In 1954, twelve excited young boys set off on a summer camp in Oklahoma, USA. What they didn’t know at the time was that they would forever be consigned to the pages of history.
The kids were part of a social psychology study now known as, The Robbers Cave Experiment. Under the gaze of Turkish social psychologist Muzafer Sherif, the experiment set out to prove that it would only take a matter of days before innocent youths would be at each other’s throats. They were expected to turn vicious.
The study had all the hallmarks of William Golding’s chilling best-selling novel, Lord of the Flies. Spoiler alert – the experiment didn’t turn out like the book.
Since then, the field of social psychology has continued to examine interpersonal relationships, and how the presence of others affects our thoughts, feelings and behaviours.
What is Social Psychology?
The science of social psychology investigates our group interactions, relationships with individuals, and the embrace of culture. Social psychologists interrogate why and how people’s opinions, beliefs and actions are swayed by others.
Drawing on scientific methods, social psychologists seek to answer issues like conformity and obedience, gender identity and group processes.
From the moment we’re born our world is made up of other people – parents, siblings, relatives, and later friends, colleagues and so on. The constant presence of others helps shape our attitudes and our place within the social order.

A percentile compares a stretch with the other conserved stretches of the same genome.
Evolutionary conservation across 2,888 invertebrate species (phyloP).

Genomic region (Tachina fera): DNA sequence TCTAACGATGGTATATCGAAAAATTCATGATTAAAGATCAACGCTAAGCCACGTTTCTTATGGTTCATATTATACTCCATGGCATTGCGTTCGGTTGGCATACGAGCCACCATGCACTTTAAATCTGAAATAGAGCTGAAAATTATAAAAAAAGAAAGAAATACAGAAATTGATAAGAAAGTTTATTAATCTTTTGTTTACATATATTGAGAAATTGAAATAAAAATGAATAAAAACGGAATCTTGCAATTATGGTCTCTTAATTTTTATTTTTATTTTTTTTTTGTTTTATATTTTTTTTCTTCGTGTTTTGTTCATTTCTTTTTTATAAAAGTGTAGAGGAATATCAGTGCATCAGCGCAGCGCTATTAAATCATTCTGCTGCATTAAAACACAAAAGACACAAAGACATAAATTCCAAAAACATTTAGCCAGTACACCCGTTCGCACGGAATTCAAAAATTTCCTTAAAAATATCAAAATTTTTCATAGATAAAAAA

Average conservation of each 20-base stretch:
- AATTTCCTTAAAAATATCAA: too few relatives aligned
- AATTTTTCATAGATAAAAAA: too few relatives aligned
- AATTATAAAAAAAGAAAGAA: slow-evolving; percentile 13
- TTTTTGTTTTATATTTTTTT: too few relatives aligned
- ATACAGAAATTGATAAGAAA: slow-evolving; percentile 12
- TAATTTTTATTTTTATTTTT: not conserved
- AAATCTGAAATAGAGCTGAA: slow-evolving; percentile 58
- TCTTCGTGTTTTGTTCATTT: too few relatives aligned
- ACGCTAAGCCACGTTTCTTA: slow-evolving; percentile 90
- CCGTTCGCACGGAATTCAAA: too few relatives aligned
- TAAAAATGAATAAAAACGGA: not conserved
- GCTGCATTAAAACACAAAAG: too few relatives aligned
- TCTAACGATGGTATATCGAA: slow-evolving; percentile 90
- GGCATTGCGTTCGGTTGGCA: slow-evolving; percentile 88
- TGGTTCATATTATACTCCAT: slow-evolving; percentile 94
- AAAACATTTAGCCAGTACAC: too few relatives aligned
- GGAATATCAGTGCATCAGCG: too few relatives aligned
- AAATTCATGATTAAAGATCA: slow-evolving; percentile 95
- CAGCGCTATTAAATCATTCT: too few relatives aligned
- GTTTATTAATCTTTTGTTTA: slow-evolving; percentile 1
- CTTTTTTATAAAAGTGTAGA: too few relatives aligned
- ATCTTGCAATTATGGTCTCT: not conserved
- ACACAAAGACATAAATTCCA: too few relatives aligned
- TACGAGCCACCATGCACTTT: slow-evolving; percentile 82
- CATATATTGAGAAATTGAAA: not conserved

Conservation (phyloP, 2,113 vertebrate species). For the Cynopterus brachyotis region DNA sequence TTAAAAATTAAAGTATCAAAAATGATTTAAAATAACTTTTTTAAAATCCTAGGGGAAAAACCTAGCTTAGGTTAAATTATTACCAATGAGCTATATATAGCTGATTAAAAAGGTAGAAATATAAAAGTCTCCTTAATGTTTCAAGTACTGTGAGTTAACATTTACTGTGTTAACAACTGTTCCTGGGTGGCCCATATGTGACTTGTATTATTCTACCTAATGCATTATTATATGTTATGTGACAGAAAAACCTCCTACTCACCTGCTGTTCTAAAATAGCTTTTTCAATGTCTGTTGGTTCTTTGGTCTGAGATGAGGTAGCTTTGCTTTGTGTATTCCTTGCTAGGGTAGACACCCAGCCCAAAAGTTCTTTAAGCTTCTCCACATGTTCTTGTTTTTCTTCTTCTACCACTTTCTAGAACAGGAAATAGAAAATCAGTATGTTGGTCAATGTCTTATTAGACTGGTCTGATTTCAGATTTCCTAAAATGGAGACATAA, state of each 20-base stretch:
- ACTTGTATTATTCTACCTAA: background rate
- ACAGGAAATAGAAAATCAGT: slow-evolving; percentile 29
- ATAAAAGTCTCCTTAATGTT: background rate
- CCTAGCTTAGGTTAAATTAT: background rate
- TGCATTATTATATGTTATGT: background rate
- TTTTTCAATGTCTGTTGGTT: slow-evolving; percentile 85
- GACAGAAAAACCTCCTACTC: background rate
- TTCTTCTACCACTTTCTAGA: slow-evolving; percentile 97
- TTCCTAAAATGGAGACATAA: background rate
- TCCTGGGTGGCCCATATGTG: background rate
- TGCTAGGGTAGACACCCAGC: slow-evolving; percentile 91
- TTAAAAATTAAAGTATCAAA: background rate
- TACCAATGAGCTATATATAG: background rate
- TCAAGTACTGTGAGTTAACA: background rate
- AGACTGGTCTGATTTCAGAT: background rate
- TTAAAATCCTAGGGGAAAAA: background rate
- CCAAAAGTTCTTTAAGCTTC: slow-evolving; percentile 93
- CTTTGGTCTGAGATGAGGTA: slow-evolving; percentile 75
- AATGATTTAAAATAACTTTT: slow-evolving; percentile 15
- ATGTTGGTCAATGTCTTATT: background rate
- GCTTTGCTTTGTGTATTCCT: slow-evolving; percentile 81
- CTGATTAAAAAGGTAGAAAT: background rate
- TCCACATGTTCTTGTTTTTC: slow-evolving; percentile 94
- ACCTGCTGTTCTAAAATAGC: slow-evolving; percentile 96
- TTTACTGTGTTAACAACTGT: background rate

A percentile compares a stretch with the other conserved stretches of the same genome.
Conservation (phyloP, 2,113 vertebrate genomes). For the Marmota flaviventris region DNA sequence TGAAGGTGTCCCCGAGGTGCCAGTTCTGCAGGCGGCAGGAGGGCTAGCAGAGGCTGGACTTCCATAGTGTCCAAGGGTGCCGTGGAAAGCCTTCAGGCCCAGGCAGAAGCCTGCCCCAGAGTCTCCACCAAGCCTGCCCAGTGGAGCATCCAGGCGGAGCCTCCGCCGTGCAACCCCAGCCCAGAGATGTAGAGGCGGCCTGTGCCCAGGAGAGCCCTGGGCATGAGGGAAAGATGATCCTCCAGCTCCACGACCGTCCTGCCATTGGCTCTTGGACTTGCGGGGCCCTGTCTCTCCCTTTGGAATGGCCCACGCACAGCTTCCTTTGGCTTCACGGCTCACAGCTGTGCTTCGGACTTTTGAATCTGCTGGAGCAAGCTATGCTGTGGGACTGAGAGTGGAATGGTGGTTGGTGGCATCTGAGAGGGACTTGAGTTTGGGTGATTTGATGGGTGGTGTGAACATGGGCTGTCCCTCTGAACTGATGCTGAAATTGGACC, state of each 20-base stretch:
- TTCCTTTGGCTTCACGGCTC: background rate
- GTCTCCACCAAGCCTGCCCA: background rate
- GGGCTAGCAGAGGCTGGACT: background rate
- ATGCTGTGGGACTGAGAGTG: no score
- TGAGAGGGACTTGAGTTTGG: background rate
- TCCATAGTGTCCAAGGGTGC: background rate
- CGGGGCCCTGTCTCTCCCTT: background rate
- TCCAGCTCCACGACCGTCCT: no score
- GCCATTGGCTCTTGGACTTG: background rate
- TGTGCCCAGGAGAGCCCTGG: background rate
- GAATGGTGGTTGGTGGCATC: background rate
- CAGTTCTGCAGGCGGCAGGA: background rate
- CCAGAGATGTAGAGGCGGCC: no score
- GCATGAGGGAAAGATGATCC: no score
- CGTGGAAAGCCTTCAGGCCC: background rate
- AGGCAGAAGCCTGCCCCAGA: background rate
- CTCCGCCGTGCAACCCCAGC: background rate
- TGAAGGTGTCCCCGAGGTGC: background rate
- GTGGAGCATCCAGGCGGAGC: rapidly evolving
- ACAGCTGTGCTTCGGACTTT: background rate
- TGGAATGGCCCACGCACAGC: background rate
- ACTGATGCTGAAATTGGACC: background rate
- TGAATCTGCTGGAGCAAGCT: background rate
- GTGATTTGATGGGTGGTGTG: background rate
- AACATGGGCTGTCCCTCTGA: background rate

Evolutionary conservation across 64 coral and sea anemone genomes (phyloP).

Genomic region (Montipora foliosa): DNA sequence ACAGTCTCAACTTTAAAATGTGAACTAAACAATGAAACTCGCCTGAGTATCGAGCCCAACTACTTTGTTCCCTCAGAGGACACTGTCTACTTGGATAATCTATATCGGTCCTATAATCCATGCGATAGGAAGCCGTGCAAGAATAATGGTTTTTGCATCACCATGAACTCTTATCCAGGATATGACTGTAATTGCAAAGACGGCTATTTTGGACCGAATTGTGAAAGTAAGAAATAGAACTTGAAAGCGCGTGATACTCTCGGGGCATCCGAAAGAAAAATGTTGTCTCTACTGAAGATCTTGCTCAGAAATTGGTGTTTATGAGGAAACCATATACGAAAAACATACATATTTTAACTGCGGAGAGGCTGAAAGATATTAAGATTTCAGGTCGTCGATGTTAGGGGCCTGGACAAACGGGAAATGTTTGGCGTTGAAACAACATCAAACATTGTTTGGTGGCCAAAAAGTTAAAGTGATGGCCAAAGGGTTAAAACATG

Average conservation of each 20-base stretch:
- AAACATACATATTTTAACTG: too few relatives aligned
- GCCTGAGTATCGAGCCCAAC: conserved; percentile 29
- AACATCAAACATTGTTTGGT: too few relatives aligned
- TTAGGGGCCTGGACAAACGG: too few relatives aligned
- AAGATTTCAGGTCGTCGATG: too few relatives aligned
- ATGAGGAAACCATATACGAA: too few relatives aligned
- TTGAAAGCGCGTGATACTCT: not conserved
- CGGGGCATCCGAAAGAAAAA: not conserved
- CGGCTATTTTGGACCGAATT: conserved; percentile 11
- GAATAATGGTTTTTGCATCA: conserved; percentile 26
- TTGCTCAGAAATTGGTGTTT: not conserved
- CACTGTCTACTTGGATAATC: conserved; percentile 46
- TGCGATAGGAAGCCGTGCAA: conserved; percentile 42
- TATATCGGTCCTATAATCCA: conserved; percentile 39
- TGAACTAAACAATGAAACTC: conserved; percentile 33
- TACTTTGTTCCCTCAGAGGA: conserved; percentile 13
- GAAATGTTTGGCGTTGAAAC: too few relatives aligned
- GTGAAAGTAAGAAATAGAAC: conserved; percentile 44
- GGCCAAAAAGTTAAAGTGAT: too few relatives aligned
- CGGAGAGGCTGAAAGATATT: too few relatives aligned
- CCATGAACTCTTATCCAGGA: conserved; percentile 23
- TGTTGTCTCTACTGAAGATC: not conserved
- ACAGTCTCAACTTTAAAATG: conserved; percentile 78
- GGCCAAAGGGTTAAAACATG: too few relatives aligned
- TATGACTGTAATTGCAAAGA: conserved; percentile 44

Humans are social beings. Actual or imagined interactions with others can influence who we become and our biases.
A Brief History of Social Psychology
Records show that early influences in social psychology go back to famous philosophers such as Aristotle and Plato. However, the discipline as we know it today only really began in 1905, coinciding with the founding of the American Sociological Association (ASA).
It wasn’t until after World War II, that social psychology really cemented its place in the sciences and started to become influential. New theories started to emerge such as Gestalt psychologist Kurt Lewin’s Field Theory which suggested that individual traits and the environment interact to cause behaviour.
One of the best-known social psychology studies of the 20th century is Stanley Milgram’s shock machine. In 1961, the study advertised for 500 ordinary men to take part in a memory test. What they were really signing up for was an obedience experiment, which saw participants ordered to give strong electric shocks to learners who failed to answer test questions correctly.
Milgram was on a mission to show that humans succumb to authority and follow rules blindly – hence, accepting evil without any thought. Since then, Milgram’s controversial experiment has been the inspiration for movies, books, stage plays and game shows.
Social psychology and Personality
According to the authors of Elements Of Human Psychology, personality, “embraces every phase of human character: intellect, temperament, skill, morality, and every attitude that has been built up in the course of one's life."
While personality psychology seeks to understand a person’s major psychological patterns, social psychologists look at the interplay between personality traits and the development of an individual’s social identity in the context of group behaviour.